Once again, Tarzan is a 4K UHD disc featuring Dolby Atmos technology for the audio track. The Legend Of Tarzan sounded absolutely amazing coming through my home theater system. Hearing the roar of the gorillas tear through my front Prime Bookshelf Speakers from SVS sounded as if the damn thing was sitting underneath my television, and brought back a slight irrational fear from my childhood and visiting the local fair’s sideshow section. Hearing the sounds of the jungle and natural wildlife surrounding me was a rather exhilarating experience and the thump of the bass from my SB-2000 subwoofer as the films musical score blasted tropical jungle styled music allowed me to really have a feeling of empathy with the scene that was playing out at a given moment.
The Packaging (3/5):
The Legend Of Tarzan comes packaged in your standard amaray case that we’ve seen with the majority of the 4K UHD releases. There is a slipcover for this release with its first printing. Included within the case is the standard 4K UHD Blu-ray disc, the standard Blu-ray disc as well as a digital copy redemption pamphlet allowing you to add this film to your personal digital library for easier streaming on the go.
Special Features (3/5):
Unfortunately the 4K UHD Blu-ray of The Legend Of Tarzan disc does not contain any additional content. However, the included Blu-ray disc has all of the bonus features. Included with this Blu-ray disc is:
- Tarzan Reborn – Discover how Tarzan has been reenvisioned for a new generation.
- Creating The Virtual Jungle – Watch how a soundstage in London is transformed into the wilds of Africa, filled with amazing CGI gorillas, elephants and lions
- Battles and Bare-Knuckle Brawls – Ride shotgun with the visual effects and stunt teams as they create the exciting wildebeest rampage, Tarzan vs Akut fight
- Tarzan and Jane’s Unfailing Love
- Gabon To The String
- Stop Ivory
There may be an audience out there for most of these features, however I really only found myself enjoying the Creating The Virtual Jungle content. It was a great experience to see the work that the production crew put into creating the jungle and how it ultimately developed into what we saw in the film.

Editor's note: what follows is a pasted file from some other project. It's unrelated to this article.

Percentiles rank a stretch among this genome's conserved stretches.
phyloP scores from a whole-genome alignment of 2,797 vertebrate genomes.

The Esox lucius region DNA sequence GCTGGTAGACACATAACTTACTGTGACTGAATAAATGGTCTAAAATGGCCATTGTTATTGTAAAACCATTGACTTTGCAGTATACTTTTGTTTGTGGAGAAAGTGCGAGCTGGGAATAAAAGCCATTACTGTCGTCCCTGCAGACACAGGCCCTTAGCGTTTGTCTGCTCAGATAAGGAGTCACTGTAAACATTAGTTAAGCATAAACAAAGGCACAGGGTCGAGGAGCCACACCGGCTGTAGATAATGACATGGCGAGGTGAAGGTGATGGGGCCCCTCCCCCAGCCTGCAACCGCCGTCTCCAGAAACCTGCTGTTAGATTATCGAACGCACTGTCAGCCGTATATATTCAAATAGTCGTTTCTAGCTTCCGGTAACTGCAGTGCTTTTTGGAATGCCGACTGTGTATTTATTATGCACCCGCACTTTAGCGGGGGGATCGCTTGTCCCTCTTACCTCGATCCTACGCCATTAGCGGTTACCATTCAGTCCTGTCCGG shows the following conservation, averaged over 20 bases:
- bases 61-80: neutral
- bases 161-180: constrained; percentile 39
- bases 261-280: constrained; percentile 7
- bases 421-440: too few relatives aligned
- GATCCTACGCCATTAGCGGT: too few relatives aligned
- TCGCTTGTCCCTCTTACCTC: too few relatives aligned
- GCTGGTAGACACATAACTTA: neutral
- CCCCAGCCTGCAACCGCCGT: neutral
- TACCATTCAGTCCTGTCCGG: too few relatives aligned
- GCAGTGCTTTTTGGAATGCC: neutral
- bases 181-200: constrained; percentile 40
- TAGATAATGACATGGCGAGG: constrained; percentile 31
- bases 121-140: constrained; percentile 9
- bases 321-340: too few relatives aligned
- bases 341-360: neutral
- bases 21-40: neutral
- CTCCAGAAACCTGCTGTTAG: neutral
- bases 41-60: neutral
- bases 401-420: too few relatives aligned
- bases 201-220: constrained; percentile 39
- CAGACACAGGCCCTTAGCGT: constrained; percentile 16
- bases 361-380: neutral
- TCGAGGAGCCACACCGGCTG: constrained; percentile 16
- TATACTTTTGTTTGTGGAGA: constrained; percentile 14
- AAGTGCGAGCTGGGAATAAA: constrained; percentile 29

Codec: HEVC / H.265
Resolution: 4K (2160p)
Original Aspect Ratio: 2.39:1
English: Dolby Atmos
English: Descriptive Audio 5.1
French: Dolby Digital 5.1 (Dubbed In Quebec)
Spanish: Dolby Digital 5.1 (Both Castilian and Latin)
English SDH, French, Spanish
Original Film: 109 minutes
Like I said earlier on, The Legend Of Tarzan itself wasn’t a bad movie by any means; however, it wasn’t a good movie either. It gave us an excellent adventure that’s played out in a tropical environment that I know that I wouldn’t imagine ever visiting in my personal life. There is some high intensity as Tarzan revisits the jungle that can’t really be put into words and really should be experienced as you watch this film. The visual display that this release gives us looked really good on my home television; however that was ultimately because of the use of HDR. Given that this film is a 2K upscale, the 4K resolution was not the major selling point. The use of Dolby Atmos really stood out with the films audio track, allowing for optimal immersion for the audience. If you have a 4K setup that utilizes HDR, then I definitely recommend grabbing the UHD release of this film; otherwise, save yourself a few dollars and grab the standard Blu-ray.